Advocate for Deaf truckers
For many years, the U.S. Department of Transportation Federal Motor Carrier Safety Administration has had a rule on the books requiring drivers seeking to earn Commercial Driver's Licenses (CDLs) to be able to hear a whisper no less than 5 feet away. As any Deaf driver knows, driving is primarily a visual activity. The noisy rumble of mufflers, radios, etc., serve to blot out any sounds coming from the road, even for hearing drivers, and since all drivers close their windows when the air conditioning is on, they can't possibly hear any outside noises. Thus, the hearing requirement serves no useful purpose, and discriminates against otherwise qualified deaf drivers seeking CDLs.
The Deaf community has wanted to get this requirement off the books for years. CDLs apply not only to truck drivers, but those driving shared vans, tour buses, and other commercial vehicles—good work if you can get it.
When Dean DeRusso became Deaf Systems Advocate at the Regional Center for Independent Living, and invited his new clients to share their concerns with him, Brenda Palmigiano, an NTID/RIT alumna, told him about the obstacles facing Deaf trucker, both in training and employment. He asked her to compile figures, and she did. They developed a survey for Deaf truckers.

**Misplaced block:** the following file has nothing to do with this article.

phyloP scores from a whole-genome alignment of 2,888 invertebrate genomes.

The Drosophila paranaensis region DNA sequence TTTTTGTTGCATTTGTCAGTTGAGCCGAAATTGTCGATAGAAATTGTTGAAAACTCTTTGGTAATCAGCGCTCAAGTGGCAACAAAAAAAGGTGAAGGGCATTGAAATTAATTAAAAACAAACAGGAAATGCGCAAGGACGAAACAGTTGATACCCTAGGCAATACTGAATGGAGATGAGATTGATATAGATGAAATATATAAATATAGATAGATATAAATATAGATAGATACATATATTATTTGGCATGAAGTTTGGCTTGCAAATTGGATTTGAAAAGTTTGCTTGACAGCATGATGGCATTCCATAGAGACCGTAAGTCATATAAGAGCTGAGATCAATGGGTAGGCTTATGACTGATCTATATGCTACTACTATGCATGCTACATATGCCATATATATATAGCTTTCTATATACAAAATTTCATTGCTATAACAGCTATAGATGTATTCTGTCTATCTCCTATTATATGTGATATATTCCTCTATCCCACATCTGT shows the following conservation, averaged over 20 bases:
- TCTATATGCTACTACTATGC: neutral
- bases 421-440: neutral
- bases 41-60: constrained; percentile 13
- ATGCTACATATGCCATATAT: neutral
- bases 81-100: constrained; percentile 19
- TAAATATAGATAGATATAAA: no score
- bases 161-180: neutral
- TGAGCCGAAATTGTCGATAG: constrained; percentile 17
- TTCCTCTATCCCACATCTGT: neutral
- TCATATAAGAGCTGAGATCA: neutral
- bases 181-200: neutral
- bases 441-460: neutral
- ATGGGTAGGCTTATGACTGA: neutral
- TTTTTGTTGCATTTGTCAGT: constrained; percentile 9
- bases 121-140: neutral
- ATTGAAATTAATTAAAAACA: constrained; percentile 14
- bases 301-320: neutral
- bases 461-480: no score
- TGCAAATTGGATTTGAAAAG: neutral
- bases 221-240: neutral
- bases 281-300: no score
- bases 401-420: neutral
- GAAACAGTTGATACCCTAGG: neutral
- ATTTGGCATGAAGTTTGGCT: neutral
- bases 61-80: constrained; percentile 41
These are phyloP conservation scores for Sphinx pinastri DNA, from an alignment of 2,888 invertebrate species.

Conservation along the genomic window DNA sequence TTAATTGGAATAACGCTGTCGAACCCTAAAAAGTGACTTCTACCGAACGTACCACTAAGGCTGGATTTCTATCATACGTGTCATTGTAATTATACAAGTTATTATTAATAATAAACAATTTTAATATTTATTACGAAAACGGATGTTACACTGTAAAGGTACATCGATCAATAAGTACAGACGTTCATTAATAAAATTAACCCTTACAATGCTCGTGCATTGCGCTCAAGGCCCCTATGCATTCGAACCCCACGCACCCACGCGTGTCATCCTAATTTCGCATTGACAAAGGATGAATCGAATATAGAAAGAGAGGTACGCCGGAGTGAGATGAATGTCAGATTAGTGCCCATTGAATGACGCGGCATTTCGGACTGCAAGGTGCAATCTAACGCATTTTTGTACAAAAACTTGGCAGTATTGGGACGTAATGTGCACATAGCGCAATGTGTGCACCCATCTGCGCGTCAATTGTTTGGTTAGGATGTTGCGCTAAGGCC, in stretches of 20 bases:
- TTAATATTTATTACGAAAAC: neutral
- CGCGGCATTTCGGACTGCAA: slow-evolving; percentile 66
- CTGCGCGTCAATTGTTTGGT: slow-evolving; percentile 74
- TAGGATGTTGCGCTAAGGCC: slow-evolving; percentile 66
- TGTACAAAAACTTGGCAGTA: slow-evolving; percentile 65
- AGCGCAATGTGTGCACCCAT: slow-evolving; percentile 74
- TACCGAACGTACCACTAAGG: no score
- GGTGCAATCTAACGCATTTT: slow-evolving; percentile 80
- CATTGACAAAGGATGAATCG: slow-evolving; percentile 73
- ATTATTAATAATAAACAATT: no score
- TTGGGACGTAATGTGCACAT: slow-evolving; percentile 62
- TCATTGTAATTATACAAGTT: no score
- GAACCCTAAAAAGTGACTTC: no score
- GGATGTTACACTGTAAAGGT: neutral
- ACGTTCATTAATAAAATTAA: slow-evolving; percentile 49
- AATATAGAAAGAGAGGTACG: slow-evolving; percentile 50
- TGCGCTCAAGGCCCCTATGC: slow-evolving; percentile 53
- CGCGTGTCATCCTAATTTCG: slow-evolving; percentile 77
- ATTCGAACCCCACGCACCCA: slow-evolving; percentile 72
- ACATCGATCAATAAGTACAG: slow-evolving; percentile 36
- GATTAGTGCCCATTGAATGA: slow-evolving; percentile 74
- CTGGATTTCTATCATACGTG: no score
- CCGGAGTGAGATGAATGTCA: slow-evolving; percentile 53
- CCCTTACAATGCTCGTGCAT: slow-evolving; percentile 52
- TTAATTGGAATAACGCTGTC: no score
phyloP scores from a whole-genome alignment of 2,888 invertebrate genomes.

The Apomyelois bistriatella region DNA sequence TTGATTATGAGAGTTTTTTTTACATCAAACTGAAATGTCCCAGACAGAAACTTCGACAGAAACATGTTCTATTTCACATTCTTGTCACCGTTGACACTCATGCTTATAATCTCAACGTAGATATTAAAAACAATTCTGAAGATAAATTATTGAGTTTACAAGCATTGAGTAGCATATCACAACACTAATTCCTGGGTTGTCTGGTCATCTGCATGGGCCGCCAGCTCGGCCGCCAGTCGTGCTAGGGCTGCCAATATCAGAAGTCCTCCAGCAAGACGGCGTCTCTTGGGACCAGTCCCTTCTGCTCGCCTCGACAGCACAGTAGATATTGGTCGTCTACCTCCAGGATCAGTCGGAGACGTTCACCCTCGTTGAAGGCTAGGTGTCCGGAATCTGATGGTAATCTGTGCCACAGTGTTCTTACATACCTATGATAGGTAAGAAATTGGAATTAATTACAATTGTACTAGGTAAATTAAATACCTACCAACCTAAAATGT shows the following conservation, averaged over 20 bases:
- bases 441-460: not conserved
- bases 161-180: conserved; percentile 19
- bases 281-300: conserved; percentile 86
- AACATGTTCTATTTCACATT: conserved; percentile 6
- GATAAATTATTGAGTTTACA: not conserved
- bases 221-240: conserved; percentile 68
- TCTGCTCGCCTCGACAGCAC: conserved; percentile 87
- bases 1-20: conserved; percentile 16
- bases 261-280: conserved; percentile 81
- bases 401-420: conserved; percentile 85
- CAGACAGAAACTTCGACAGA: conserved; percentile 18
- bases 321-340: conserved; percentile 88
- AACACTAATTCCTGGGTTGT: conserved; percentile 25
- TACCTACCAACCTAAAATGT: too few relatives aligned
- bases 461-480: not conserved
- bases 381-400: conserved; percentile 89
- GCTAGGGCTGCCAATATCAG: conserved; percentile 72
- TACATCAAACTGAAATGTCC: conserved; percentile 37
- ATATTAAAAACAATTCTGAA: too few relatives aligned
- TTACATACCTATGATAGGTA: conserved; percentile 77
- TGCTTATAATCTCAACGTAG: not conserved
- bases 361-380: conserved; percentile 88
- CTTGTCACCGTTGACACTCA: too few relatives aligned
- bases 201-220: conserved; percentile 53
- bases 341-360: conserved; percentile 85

Looking to fulfill an old dream, but also to experience what it was like, she enrolled in truck-driving school, and "faced the worst nightmares and obstacles a Deaf female trucker could have."
DeRusso asked Palmigiano to set up a Facebook page for Deaf truckers in New York State. She called it "Deaf Truckers United," and convinced DeRusso that they should include out-of-staters, since Deaf truckers across the nation were affected by the Federal restriction. As Deaf truckers joined, they invited others. DTU now has more than 325 members.
On February 1, 2013, the DOT granted 40 applications from Deaf drivers seeking waivers (exemption) from the hearing requirement that had prevented them from obtaining CDLs. Each driver's safety record was carefully reviewed. Comments from the public were requested. Some 570 persons and organizations filed comment, overwhelmingly supporting the waiver. It was a victory . . . although DTU, as Palmigiano notes, wants to get the hearing requirement removed completely from the books.
Palmigiano's story shows the power of grassroots advocacy, and the effectiveness of social media when used as a networking and organization tool.